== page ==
Glam rock (also known as glitter rock) is a style of rock
and pop music that developed in the United Kingdom in the early 1970s performed
by musicians who wore outrageous costumes, makeup, and hairstyles, particularly
platform shoes and glitter. Glam artists drew on diverse sources across music
and throwaway culture, ranging from bubblegum pop and '50s rock and roll to
cabaret, science fiction, and complex art rock. The flamboyant clothing and
visual styles of performers were often camp or androgynous, and have been
described as playing with nontraditional gender roles.
The UK charts were inundated with glam rock acts from
1971 to 1975, with glam also manifesting in all areas of British popular
culture during this period. The March 1971 appearance of T. Rex frontman Marc
Bolan on the BBC's music show Top of the Pops, wearing glitter and satins, is
often cited as the beginning of the movement. Other British glam rock artists
include David Bowie, Sweet, Slade, Mud, Roxy Music and Gary Glitter. In the US
the scene was much less prevalent, with Alice Cooper and Lou Reed the only
American artists to score a hit. Other US glam artists include New York Dolls,
Iggy Pop and Jobriath. It declined after the mid-1970s, but influenced other
musical genres including punk rock, glam metal, New Romanticism, and gothic
rock and has sporadically revived since the 1990s.
On Monday, September 4, 2017, Bock McMillan wrote on his his his BLOG.
I have been procrastinating about this decision for a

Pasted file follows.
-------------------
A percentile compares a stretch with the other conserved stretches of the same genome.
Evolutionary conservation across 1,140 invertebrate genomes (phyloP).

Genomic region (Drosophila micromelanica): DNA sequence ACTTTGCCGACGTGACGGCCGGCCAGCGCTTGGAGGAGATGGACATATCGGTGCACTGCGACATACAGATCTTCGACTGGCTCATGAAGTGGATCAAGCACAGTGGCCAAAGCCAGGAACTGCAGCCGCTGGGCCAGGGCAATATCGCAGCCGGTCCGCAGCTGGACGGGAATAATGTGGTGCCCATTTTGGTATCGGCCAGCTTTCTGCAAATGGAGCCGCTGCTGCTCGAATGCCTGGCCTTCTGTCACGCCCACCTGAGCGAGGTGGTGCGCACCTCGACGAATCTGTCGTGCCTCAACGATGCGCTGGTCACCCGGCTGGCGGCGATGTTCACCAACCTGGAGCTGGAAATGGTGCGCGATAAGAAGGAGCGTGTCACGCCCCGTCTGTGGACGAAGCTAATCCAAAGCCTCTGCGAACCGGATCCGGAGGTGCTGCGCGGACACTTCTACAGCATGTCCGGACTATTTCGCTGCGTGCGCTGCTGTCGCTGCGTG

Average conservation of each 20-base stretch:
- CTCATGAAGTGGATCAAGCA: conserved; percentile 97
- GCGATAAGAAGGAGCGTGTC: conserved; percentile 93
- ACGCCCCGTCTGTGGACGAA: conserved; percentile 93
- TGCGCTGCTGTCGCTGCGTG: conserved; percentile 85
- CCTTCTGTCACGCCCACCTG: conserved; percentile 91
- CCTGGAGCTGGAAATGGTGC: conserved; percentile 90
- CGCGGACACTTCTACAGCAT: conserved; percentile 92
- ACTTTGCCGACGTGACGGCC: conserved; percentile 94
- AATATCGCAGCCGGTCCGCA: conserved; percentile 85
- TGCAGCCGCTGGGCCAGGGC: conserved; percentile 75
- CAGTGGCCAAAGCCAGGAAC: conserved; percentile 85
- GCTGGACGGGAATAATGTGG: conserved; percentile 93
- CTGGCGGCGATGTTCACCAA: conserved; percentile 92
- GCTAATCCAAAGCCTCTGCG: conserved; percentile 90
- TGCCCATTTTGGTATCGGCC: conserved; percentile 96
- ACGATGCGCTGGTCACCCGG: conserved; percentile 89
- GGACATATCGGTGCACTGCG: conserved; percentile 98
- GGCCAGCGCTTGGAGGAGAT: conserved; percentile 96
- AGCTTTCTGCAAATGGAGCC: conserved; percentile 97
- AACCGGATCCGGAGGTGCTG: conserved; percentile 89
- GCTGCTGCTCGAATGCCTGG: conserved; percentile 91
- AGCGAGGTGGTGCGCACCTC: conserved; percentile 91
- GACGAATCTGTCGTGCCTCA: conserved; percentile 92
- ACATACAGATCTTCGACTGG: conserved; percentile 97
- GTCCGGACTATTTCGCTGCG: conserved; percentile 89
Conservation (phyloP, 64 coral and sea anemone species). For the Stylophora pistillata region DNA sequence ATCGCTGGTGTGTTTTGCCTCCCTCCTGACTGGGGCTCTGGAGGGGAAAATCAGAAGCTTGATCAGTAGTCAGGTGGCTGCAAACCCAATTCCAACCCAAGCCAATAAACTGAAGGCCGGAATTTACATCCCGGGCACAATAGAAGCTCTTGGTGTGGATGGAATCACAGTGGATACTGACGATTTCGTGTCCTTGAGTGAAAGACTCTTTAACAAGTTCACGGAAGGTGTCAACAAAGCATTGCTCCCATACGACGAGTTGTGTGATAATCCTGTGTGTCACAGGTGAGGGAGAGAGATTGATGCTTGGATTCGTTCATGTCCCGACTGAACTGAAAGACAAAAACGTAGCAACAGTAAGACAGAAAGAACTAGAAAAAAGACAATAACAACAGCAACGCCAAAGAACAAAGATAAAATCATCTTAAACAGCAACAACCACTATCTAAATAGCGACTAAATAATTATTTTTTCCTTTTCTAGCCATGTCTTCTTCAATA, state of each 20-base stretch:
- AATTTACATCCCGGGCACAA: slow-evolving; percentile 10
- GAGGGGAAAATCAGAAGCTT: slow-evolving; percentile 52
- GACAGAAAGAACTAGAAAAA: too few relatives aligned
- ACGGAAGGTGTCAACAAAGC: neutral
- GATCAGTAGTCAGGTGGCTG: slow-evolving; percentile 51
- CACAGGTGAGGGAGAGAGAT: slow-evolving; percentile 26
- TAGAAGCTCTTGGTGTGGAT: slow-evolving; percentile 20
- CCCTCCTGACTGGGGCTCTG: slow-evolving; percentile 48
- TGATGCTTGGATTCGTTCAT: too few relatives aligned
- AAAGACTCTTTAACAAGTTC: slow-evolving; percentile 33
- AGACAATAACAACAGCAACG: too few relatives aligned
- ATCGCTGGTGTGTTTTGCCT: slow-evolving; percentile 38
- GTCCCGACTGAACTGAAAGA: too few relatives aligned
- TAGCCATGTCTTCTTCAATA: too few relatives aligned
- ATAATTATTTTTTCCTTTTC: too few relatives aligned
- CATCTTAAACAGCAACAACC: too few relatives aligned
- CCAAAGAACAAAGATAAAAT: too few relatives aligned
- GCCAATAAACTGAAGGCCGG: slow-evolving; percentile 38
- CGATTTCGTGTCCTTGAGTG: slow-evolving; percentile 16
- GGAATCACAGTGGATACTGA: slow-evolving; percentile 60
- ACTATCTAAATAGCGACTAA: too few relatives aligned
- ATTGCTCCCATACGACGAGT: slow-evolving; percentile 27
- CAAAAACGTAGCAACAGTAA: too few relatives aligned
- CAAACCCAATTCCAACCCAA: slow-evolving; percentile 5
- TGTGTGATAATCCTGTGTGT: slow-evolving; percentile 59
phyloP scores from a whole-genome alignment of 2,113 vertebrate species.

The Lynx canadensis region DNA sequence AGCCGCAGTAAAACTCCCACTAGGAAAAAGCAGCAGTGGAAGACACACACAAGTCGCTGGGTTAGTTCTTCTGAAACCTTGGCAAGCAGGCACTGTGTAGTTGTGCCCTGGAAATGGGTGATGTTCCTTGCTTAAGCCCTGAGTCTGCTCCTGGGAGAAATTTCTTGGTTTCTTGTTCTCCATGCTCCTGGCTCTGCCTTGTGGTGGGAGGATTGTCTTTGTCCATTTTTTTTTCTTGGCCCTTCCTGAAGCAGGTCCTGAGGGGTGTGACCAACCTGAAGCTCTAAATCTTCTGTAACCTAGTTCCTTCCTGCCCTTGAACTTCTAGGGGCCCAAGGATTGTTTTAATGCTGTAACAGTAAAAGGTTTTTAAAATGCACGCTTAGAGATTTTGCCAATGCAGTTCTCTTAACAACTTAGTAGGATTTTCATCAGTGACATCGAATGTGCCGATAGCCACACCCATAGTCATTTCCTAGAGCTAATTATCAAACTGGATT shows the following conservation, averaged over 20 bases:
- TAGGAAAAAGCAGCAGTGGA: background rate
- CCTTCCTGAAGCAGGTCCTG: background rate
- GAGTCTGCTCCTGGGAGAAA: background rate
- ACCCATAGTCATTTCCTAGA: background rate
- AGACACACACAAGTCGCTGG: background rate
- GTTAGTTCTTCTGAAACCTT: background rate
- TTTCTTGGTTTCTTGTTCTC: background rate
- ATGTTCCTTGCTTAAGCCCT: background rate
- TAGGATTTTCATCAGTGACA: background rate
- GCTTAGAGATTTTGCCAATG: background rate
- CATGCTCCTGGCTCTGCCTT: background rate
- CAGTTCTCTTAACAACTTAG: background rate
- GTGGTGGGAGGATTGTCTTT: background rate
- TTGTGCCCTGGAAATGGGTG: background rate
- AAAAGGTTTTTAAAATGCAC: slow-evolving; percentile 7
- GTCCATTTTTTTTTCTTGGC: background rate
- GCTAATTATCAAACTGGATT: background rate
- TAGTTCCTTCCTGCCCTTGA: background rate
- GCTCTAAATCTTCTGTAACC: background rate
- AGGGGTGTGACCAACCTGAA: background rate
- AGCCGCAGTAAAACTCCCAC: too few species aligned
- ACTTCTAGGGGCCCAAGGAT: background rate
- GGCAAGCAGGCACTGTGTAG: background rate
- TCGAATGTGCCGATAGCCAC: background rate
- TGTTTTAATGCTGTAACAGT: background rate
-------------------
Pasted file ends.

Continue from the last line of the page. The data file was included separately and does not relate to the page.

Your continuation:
while, but today I reached the conclusion that all good (or bad) things must
come to an end sometime, and that there is no better time than right now. This
blog is over and done with.
When I started eight years ago I had some hopes
concerning what I could accomplish with blogging, none of them have really been
realized. It has become a bit of silliness mostly for my own entertainment and
I am, to be quite honest, no longer entertained. I am sorry for having failed.
Thank you, to those of you who have taken the time to
read my meanderings once in a while.
I'll see you all in world!
I'll leave the blog up for awhile and decide later if
I should take it down completely or not.
I have now come to the conclusion that there is no
harm done in leaving the blog up and public. So it will stay up until further notice. Enjoy!
Music is an art form and cultural activity whose medium
is sound organized in time. The common elements of music are pitch(which
governs melody and harmony), rhythm(and its associated concepts tempo, meter,
and articulation), dynamics(loudness and softness), and the sonic qualities of
timbre and texture(which are sometimes termed the "color" of a
musical sound). Different styles or types of music may emphasize, de-emphasize
or omit some of these elements. Music is performed with a vast range of
instruments and vocal techniques ranging from singing to rapping; there are
solely instrumental pieces, solely vocal pieces (such as songs without
instrumental accompaniment) and pieces that combine singing and instruments.
The word derives from Greek μουσική(mousike; "art of the Muses").